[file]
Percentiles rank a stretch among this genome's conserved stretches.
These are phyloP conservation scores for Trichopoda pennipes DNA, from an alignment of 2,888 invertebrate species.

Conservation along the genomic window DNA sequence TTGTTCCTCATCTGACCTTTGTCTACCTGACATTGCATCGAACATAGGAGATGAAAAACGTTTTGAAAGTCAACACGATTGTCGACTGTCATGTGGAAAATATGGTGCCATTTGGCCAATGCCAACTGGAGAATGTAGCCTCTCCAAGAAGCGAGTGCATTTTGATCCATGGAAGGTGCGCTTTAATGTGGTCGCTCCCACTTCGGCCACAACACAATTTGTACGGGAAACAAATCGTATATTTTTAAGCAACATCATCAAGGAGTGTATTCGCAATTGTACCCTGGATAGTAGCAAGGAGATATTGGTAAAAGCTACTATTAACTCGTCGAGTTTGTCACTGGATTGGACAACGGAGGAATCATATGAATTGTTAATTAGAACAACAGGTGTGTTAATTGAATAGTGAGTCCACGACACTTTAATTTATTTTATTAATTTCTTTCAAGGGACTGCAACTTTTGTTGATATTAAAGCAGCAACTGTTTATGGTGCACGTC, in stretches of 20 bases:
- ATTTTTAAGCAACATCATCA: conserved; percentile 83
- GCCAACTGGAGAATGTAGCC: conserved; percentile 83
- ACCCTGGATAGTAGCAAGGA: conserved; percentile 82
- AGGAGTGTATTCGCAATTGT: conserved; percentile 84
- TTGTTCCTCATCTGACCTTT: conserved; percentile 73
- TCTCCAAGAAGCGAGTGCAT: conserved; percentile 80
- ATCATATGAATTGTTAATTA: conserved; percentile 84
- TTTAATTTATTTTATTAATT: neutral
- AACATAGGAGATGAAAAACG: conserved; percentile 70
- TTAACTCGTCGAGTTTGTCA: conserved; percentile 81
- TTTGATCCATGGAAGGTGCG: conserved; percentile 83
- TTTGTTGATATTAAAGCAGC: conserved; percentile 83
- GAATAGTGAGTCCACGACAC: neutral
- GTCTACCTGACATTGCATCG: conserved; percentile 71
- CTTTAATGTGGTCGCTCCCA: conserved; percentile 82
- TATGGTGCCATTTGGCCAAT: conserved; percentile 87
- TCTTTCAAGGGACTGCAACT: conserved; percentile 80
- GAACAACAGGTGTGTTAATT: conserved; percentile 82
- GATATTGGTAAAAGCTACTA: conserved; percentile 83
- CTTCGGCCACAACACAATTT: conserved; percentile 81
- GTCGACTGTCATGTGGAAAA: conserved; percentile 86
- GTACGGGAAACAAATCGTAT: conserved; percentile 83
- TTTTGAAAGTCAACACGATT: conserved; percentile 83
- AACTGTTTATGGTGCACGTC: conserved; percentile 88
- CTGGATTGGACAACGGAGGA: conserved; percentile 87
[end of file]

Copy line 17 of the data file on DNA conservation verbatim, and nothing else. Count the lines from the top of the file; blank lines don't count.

- GTCTACCTGACATTGCATCG: conserved; percentile 71